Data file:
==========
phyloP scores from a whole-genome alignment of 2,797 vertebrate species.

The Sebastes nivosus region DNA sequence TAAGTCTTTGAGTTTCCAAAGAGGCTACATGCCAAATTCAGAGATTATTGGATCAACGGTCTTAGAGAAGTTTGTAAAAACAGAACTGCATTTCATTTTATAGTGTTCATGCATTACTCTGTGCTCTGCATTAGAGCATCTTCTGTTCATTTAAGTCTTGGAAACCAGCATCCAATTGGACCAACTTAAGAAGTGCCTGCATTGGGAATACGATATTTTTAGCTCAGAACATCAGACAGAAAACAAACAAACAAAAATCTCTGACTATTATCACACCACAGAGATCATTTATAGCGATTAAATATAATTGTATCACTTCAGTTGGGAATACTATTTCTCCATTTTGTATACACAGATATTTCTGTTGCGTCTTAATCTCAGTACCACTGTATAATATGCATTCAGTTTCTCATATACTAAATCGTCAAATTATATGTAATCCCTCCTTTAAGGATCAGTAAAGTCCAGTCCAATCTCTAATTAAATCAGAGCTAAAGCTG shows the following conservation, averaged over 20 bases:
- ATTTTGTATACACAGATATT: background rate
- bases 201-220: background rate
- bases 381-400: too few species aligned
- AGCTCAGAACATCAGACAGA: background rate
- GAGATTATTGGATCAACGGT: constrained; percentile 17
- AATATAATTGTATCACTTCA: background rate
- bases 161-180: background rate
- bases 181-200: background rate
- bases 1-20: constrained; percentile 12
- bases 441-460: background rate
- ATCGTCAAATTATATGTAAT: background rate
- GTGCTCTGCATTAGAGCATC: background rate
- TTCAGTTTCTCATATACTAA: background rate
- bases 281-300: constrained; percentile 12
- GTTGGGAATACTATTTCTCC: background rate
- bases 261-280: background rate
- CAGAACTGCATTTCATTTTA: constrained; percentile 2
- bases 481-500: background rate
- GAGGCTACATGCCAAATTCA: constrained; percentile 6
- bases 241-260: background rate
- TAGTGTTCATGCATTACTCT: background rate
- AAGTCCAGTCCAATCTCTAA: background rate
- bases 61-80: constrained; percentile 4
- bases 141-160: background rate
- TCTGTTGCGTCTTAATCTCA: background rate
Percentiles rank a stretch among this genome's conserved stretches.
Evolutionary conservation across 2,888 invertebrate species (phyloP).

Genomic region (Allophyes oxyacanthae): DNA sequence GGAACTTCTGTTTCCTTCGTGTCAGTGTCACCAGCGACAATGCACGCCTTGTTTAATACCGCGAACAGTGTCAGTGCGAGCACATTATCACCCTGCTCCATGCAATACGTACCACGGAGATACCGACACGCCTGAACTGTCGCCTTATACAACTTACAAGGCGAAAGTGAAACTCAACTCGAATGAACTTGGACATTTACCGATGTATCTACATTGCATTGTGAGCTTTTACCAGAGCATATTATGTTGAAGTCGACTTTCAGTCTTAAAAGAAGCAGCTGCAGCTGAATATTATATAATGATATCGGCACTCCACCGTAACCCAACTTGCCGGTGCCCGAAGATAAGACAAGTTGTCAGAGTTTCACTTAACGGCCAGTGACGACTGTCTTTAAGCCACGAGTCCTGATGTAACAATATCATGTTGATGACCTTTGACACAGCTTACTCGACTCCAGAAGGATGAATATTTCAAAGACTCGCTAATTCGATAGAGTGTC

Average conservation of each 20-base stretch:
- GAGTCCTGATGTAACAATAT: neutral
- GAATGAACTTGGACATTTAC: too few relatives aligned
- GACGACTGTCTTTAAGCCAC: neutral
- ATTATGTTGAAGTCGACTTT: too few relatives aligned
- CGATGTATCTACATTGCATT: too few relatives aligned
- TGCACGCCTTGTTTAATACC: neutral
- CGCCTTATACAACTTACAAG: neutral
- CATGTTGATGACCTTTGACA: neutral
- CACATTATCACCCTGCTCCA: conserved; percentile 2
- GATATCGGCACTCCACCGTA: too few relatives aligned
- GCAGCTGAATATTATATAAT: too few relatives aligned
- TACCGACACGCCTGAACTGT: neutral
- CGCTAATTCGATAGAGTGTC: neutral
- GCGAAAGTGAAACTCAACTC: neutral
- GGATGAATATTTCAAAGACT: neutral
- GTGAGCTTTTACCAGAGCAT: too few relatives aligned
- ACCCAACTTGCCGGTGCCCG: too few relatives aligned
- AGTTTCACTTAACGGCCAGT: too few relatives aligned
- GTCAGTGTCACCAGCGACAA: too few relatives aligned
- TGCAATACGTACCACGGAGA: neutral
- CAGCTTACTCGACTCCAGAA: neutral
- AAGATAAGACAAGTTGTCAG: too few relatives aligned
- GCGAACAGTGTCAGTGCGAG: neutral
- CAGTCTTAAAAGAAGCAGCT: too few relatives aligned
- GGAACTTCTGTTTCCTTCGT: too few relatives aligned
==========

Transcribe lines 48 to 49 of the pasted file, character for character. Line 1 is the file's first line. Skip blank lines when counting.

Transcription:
- ACCCAACTTGCCGGTGCCCG: too few relatives aligned
- AGTTTCACTTAACGGCCAGT: too few relatives aligned